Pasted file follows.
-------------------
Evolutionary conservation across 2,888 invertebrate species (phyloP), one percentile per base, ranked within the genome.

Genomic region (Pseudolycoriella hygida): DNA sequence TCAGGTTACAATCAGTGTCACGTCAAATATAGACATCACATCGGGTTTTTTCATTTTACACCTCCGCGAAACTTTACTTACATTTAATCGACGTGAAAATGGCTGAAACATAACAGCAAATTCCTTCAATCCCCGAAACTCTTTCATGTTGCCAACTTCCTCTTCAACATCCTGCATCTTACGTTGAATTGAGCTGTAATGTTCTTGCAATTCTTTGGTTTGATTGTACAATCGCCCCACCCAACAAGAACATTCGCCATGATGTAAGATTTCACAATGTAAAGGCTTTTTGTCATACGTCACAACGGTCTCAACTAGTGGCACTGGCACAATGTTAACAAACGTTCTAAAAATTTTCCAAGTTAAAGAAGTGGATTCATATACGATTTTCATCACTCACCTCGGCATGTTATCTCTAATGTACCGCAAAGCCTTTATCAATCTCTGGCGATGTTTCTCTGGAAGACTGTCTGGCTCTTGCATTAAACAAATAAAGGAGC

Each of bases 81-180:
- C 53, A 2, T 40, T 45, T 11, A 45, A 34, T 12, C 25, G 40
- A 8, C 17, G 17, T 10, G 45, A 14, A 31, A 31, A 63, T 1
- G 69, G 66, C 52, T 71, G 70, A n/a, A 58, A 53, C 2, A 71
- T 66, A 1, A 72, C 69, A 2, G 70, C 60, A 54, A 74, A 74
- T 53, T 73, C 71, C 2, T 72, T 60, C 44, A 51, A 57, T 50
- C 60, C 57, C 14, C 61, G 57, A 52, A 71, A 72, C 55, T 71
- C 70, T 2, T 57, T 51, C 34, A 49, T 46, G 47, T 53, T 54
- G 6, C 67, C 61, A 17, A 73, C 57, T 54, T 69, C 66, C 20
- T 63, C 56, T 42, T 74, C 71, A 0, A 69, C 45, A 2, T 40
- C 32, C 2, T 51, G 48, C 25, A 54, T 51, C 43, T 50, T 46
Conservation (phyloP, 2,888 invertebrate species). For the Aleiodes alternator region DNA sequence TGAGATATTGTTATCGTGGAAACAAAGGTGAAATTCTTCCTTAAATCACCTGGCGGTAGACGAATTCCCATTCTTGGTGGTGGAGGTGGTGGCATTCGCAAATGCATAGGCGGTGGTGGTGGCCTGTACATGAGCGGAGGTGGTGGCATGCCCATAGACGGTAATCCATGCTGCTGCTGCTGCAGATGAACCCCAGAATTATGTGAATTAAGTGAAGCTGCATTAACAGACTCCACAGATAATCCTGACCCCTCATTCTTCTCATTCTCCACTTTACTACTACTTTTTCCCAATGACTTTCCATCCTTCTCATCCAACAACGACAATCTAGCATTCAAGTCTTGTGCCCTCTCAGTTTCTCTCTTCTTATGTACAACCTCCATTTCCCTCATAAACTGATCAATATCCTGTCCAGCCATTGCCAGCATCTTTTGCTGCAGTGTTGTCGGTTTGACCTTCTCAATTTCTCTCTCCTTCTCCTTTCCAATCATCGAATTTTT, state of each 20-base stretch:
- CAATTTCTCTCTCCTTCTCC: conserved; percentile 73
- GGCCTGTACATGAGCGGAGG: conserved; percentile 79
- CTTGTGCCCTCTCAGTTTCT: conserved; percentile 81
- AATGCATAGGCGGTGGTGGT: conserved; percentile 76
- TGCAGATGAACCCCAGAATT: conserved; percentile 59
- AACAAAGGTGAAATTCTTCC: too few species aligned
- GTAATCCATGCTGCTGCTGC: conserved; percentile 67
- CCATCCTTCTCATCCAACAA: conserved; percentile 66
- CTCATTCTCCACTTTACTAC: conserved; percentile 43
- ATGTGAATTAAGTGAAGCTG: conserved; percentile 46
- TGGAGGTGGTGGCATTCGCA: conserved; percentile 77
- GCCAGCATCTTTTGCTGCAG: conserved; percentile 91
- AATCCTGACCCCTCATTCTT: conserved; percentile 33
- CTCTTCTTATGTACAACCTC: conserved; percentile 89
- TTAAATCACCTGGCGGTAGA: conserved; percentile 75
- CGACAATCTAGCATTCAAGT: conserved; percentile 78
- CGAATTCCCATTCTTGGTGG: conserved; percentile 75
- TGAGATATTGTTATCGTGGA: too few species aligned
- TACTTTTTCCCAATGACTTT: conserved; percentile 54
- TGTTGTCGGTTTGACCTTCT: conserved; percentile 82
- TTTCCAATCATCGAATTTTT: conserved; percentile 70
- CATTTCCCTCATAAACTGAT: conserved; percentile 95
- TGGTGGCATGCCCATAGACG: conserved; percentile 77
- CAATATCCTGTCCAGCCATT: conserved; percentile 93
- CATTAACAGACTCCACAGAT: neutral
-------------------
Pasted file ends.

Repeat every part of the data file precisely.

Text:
Evolutionary conservation across 2,888 invertebrate species (phyloP), one percentile per base, ranked within the genome.

Genomic region (Pseudolycoriella hygida): DNA sequence TCAGGTTACAATCAGTGTCACGTCAAATATAGACATCACATCGGGTTTTTTCATTTTACACCTCCGCGAAACTTTACTTACATTTAATCGACGTGAAAATGGCTGAAACATAACAGCAAATTCCTTCAATCCCCGAAACTCTTTCATGTTGCCAACTTCCTCTTCAACATCCTGCATCTTACGTTGAATTGAGCTGTAATGTTCTTGCAATTCTTTGGTTTGATTGTACAATCGCCCCACCCAACAAGAACATTCGCCATGATGTAAGATTTCACAATGTAAAGGCTTTTTGTCATACGTCACAACGGTCTCAACTAGTGGCACTGGCACAATGTTAACAAACGTTCTAAAAATTTTCCAAGTTAAAGAAGTGGATTCATATACGATTTTCATCACTCACCTCGGCATGTTATCTCTAATGTACCGCAAAGCCTTTATCAATCTCTGGCGATGTTTCTCTGGAAGACTGTCTGGCTCTTGCATTAAACAAATAAAGGAGC

Each of bases 81-180:
- C 53, A 2, T 40, T 45, T 11, A 45, A 34, T 12, C 25, G 40
- A 8, C 17, G 17, T 10, G 45, A 14, A 31, A 31, A 63, T 1
- G 69, G 66, C 52, T 71, G 70, A n/a, A 58, A 53, C 2, A 71
- T 66, A 1, A 72, C 69, A 2, G 70, C 60, A 54, A 74, A 74
- T 53, T 73, C 71, C 2, T 72, T 60, C 44, A 51, A 57, T 50
- C 60, C 57, C 14, C 61, G 57, A 52, A 71, A 72, C 55, T 71
- C 70, T 2, T 57, T 51, C 34, A 49, T 46, G 47, T 53, T 54
- G 6, C 67, C 61, A 17, A 73, C 57, T 54, T 69, C 66, C 20
- T 63, C 56, T 42, T 74, C 71, A 0, A 69, C 45, A 2, T 40
- C 32, C 2, T 51, G 48, C 25, A 54, T 51, C 43, T 50, T 46
Conservation (phyloP, 2,888 invertebrate species). For the Aleiodes alternator region DNA sequence TGAGATATTGTTATCGTGGAAACAAAGGTGAAATTCTTCCTTAAATCACCTGGCGGTAGACGAATTCCCATTCTTGGTGGTGGAGGTGGTGGCATTCGCAAATGCATAGGCGGTGGTGGTGGCCTGTACATGAGCGGAGGTGGTGGCATGCCCATAGACGGTAATCCATGCTGCTGCTGCTGCAGATGAACCCCAGAATTATGTGAATTAAGTGAAGCTGCATTAACAGACTCCACAGATAATCCTGACCCCTCATTCTTCTCATTCTCCACTTTACTACTACTTTTTCCCAATGACTTTCCATCCTTCTCATCCAACAACGACAATCTAGCATTCAAGTCTTGTGCCCTCTCAGTTTCTCTCTTCTTATGTACAACCTCCATTTCCCTCATAAACTGATCAATATCCTGTCCAGCCATTGCCAGCATCTTTTGCTGCAGTGTTGTCGGTTTGACCTTCTCAATTTCTCTCTCCTTCTCCTTTCCAATCATCGAATTTTT, state of each 20-base stretch:
- CAATTTCTCTCTCCTTCTCC: conserved; percentile 73
- GGCCTGTACATGAGCGGAGG: conserved; percentile 79
- CTTGTGCCCTCTCAGTTTCT: conserved; percentile 81
- AATGCATAGGCGGTGGTGGT: conserved; percentile 76
- TGCAGATGAACCCCAGAATT: conserved; percentile 59
- AACAAAGGTGAAATTCTTCC: too few species aligned
- GTAATCCATGCTGCTGCTGC: conserved; percentile 67
- CCATCCTTCTCATCCAACAA: conserved; percentile 66
- CTCATTCTCCACTTTACTAC: conserved; percentile 43
- ATGTGAATTAAGTGAAGCTG: conserved; percentile 46
- TGGAGGTGGTGGCATTCGCA: conserved; percentile 77
- GCCAGCATCTTTTGCTGCAG: conserved; percentile 91
- AATCCTGACCCCTCATTCTT: conserved; percentile 33
- CTCTTCTTATGTACAACCTC: conserved; percentile 89
- TTAAATCACCTGGCGGTAGA: conserved; percentile 75
- CGACAATCTAGCATTCAAGT: conserved; percentile 78
- CGAATTCCCATTCTTGGTGG: conserved; percentile 75
- TGAGATATTGTTATCGTGGA: too few species aligned
- TACTTTTTCCCAATGACTTT: conserved; percentile 54
- TGTTGTCGGTTTGACCTTCT: conserved; percentile 82
- TTTCCAATCATCGAATTTTT: conserved; percentile 70
- CATTTCCCTCATAAACTGAT: conserved; percentile 95
- TGGTGGCATGCCCATAGACG: conserved; percentile 77
- CAATATCCTGTCCAGCCATT: conserved; percentile 93
- CATTAACAGACTCCACAGAT: neutral